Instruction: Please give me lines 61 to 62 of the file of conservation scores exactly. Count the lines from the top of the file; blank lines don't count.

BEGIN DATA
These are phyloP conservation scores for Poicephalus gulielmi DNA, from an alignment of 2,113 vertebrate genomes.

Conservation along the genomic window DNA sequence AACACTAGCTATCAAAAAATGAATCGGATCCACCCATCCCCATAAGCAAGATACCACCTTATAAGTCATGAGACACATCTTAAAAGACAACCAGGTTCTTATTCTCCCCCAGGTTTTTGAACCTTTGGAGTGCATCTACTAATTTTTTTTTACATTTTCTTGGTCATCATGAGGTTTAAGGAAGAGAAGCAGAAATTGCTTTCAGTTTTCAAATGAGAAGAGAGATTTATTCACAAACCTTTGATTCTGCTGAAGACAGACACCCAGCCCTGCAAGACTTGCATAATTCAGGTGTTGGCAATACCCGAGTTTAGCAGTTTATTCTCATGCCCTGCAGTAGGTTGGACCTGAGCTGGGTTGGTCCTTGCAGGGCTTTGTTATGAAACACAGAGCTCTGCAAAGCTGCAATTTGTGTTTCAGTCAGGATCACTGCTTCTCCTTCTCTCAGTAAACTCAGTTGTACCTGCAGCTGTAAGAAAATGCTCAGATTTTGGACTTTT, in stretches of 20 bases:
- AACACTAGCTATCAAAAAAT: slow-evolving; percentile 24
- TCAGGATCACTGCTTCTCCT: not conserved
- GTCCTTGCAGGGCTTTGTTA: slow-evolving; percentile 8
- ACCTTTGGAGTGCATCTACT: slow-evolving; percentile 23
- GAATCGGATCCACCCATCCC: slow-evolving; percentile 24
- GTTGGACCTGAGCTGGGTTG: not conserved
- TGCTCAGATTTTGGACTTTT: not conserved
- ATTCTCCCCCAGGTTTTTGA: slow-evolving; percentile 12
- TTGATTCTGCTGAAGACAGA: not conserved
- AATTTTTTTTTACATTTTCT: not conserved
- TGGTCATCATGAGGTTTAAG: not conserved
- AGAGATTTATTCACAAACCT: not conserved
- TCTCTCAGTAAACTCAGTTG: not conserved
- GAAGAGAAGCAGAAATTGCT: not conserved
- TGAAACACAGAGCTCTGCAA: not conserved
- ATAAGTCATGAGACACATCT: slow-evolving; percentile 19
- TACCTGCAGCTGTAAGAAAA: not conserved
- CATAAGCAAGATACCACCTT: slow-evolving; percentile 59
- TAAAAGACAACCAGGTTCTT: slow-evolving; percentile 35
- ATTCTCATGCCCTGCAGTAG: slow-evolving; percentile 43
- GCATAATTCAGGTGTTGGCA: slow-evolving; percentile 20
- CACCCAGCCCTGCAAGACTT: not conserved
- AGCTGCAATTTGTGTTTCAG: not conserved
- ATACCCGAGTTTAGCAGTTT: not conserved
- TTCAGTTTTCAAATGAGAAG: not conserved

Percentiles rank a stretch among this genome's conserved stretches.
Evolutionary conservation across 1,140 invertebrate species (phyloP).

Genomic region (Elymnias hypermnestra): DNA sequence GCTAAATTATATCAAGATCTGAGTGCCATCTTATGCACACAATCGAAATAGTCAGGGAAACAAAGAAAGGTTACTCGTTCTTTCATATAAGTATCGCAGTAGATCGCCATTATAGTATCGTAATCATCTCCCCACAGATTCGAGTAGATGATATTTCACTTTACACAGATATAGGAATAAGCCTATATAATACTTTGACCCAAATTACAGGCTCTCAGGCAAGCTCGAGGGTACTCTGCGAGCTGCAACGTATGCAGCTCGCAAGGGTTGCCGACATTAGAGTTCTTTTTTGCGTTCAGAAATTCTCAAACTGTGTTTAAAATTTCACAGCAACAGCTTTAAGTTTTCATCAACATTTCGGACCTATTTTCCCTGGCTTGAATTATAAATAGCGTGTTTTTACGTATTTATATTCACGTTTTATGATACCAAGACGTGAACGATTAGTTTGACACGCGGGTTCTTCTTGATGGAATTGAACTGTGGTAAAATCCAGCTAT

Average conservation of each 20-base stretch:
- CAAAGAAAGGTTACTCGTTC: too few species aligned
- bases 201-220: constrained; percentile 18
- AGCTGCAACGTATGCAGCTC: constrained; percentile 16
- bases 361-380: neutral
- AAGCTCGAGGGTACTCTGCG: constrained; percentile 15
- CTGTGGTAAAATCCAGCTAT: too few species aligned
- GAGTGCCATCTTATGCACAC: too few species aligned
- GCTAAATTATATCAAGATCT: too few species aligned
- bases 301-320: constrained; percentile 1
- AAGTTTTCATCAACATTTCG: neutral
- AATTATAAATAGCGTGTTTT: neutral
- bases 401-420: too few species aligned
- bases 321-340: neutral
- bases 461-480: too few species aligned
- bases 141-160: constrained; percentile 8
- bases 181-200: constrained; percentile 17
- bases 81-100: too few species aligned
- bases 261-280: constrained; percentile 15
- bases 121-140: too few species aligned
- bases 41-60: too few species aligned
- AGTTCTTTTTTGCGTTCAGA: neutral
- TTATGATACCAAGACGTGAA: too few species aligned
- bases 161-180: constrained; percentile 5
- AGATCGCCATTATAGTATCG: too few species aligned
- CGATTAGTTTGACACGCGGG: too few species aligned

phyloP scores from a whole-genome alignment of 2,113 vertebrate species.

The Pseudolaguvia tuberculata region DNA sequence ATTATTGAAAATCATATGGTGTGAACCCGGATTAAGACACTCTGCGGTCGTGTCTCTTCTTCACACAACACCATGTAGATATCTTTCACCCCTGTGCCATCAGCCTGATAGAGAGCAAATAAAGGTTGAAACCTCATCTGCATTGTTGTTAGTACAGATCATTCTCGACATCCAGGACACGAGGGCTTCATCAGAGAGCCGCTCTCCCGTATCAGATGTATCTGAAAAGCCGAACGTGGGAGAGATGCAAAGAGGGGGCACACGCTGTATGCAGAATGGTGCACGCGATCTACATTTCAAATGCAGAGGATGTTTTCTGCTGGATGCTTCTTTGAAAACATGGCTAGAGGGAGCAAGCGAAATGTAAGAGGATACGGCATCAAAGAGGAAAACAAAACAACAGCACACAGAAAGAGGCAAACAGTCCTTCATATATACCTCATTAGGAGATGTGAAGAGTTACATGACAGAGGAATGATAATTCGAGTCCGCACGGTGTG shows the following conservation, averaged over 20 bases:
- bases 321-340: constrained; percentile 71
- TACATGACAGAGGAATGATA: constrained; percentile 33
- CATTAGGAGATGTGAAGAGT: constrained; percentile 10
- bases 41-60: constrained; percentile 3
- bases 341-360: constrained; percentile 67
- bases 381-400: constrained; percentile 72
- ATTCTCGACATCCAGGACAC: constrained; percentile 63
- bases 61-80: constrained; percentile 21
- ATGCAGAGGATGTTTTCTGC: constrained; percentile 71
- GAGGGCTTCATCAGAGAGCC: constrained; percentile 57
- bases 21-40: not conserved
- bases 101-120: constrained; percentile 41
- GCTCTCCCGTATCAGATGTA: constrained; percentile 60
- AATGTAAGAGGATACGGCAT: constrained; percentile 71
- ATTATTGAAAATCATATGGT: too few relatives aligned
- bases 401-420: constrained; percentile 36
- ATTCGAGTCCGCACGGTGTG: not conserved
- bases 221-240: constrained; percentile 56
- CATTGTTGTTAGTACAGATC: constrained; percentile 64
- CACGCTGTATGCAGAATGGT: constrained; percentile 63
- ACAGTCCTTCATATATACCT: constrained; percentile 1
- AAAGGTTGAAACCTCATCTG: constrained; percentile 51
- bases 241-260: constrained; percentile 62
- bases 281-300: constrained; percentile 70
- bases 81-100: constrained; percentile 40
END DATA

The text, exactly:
- CATTAGGAGATGTGAAGAGT: constrained; percentile 10
- bases 41-60: constrained; percentile 3